Tuesday, January 4, 2011
Cyathea cooperi: the dinosaurs fed on its ancestors
The tree fern Cyathea cooperi, synonymous of Sphaeropteris cooperi, is down from the giant ferns that formed huge forests millions of years ago. Their tender fronds were the favorite food of herbivorous dinosaurs, many of them with long necks, as is currently the giraffes, allowed them to reach the central bud of tender ferns.
The Cyathea cooperi is Australian, native of New South Wales and Queensland. The man, captivated by her antediluvian beauty, has spread to every country in the world with a temperate climate similar to its place of origin, both in botanical gardens and in urban gardens and individuals. It has become naturalized in Hawaii and the Azores. Not too heavy frost resist and prefers to grow in the shade or partial shade of tall trees, and direct sun will burn the fronds. It is essentially a fern understory. Under optimal conditions can reach 15 meters high with a trunk 30 inches thick.
Cyathea cooperi beautiful about 4 meters in a Cryptomeria forest at Caldeira do Faial in the Azores Archipelago. On these atlantic islands, wet and temperate with high humidity, it has naturalized and forms mixed forests with plants native to the Macaronesian laurel and other plants introduced as the Japanese conifer Cryptomeria japonica, rhododendron, hydrangea, etc ...
Group of young Cyathea cooperi of two meters high surrounded by giant Cryptomeria japonica in a forest on the Island of Faial.
Curious picture of three introduced and invasive plants, Cyathea cooperi, Cryptomeria japonica and Rhododendron indicum, which by themselves are thick forests in the Azores, greatly hindering the survival of native trees and shrubs typical of the laurel forest.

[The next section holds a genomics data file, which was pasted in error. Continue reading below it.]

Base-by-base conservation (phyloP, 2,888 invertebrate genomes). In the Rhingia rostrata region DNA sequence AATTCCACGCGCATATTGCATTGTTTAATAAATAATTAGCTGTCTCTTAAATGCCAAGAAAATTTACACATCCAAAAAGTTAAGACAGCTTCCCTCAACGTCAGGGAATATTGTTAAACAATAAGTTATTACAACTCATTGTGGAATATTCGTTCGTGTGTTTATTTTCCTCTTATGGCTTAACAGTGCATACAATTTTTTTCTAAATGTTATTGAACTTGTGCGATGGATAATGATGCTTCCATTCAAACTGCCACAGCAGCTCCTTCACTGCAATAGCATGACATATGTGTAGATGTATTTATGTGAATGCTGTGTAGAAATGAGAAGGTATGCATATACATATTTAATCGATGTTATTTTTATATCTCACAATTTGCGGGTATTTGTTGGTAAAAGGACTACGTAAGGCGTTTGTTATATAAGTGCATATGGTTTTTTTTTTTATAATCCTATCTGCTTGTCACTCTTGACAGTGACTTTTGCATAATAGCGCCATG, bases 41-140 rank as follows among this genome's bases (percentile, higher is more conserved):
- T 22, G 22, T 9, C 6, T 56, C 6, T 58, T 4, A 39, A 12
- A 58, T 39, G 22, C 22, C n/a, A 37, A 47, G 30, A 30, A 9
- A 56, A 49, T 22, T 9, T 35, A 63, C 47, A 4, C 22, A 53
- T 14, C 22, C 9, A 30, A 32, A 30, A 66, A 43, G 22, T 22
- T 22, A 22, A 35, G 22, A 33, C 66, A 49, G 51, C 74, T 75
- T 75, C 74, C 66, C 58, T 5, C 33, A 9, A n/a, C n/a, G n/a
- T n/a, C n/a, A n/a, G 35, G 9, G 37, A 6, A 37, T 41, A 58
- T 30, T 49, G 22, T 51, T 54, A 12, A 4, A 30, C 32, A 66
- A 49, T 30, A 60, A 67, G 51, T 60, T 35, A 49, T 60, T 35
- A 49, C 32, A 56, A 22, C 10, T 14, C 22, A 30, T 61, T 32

Three Cyathea cooperi in a garden in the city of Funchal on the Island of Madeira. Grow in the partial shade of towering palm trees that protect them from intense sun of this beautiful subtropical island.
Specimen of about three feet high that grows in the shade of giant trees in the beautiful Orotava Botanical Garden in the Canary island of Tenerife, specializing in tropical and subtropical plants. This garden is a must for all lovers of exotic plants. Species diversity is enormous.
Another specimen of the garden seen against the light. (Double click on the picture to enlarge)
Detail of the insertion in the trunk of the petioles of the fronds. Particularly striking is the abundant pilosity consisting of long straw-colored woolly paleae.
Frond new in May with the typical coiled shape, which follows the Fibonacci mathematical sequence.
Very large sporangium Cyathea cooperi after spore dispersal.
Spiculated surface triangular spores that germinate easily.
Cyathea cooperi tiny frond finished her first birth at five months of sowing the spores.